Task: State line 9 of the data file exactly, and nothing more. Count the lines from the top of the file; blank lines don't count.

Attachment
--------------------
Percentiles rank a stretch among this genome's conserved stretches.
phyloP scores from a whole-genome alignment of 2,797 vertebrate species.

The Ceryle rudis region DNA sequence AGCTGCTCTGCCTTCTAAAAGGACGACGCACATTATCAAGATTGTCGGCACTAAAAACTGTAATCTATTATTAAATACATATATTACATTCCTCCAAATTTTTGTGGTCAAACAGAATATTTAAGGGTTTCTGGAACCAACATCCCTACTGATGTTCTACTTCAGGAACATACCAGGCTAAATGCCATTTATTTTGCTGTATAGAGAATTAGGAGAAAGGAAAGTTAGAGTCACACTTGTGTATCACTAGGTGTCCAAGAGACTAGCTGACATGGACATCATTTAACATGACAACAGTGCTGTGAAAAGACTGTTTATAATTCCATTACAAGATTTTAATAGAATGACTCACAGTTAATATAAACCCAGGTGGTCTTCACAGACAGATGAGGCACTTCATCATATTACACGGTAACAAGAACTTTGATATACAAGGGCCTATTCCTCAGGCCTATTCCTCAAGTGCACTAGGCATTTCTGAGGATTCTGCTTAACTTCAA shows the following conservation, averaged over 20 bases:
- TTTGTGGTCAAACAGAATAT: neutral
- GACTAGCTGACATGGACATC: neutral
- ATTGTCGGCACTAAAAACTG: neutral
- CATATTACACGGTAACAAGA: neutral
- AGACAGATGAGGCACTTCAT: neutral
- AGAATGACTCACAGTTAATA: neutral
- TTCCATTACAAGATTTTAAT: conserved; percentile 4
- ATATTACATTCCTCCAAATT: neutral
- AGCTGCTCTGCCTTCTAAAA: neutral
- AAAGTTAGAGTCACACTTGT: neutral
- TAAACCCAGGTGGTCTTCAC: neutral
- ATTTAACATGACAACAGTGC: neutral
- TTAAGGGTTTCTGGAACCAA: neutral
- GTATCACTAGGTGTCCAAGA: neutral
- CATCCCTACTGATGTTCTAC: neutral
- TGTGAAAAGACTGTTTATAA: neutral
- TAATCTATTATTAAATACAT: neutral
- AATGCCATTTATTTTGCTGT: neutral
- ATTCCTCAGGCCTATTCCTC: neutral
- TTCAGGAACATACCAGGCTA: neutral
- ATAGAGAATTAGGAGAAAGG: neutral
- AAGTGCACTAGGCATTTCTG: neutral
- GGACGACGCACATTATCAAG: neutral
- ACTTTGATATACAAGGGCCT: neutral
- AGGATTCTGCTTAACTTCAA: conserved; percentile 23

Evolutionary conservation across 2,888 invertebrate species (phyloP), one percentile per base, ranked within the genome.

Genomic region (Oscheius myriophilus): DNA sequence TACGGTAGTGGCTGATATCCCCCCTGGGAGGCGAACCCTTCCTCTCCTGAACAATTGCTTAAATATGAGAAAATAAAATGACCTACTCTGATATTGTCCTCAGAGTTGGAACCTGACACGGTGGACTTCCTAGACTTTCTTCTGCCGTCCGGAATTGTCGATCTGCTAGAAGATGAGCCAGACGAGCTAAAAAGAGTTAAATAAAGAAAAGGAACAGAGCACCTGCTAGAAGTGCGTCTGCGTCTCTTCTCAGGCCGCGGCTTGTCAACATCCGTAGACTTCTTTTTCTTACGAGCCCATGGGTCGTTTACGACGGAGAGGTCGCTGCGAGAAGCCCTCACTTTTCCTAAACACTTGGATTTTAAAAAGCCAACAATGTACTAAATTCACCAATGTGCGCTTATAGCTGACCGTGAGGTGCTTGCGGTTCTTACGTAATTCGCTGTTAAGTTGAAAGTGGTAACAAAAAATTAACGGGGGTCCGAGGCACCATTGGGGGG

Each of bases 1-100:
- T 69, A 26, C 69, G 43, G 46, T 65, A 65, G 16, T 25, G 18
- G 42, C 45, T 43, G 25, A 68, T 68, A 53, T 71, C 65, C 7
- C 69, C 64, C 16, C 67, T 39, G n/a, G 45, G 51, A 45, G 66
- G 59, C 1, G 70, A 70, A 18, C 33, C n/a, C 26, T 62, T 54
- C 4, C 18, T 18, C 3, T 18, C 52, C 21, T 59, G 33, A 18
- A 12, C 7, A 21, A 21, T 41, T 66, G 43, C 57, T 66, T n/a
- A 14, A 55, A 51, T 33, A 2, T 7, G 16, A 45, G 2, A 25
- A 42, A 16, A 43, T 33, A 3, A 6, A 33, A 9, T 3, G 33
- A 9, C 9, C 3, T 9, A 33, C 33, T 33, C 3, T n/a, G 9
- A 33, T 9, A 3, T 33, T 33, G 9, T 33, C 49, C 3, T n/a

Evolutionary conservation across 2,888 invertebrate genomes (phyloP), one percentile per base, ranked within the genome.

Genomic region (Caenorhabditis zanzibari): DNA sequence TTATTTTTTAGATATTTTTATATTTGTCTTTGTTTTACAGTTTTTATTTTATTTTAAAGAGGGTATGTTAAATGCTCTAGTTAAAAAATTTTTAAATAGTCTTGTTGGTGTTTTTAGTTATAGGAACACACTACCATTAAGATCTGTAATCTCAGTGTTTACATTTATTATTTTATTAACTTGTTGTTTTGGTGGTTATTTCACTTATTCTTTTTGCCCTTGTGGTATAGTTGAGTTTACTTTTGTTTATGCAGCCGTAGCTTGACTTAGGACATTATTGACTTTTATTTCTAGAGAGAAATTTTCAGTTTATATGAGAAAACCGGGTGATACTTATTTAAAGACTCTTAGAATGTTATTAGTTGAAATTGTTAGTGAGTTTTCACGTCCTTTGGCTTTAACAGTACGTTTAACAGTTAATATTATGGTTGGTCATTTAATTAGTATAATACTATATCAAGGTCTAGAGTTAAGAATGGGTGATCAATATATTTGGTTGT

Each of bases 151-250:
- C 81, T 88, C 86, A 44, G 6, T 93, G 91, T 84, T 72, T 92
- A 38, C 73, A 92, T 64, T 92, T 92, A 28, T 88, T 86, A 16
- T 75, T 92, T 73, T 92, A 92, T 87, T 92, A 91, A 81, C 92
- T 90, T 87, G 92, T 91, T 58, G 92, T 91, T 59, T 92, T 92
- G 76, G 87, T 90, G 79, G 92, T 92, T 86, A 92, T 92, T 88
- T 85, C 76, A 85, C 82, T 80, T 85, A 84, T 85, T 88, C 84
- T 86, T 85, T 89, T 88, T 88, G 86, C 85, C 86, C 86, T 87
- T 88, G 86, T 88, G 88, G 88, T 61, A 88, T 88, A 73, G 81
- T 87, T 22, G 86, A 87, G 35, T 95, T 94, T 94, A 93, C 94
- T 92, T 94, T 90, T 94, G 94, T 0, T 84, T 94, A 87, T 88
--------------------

- AGAATGACTCACAGTTAATA: neutral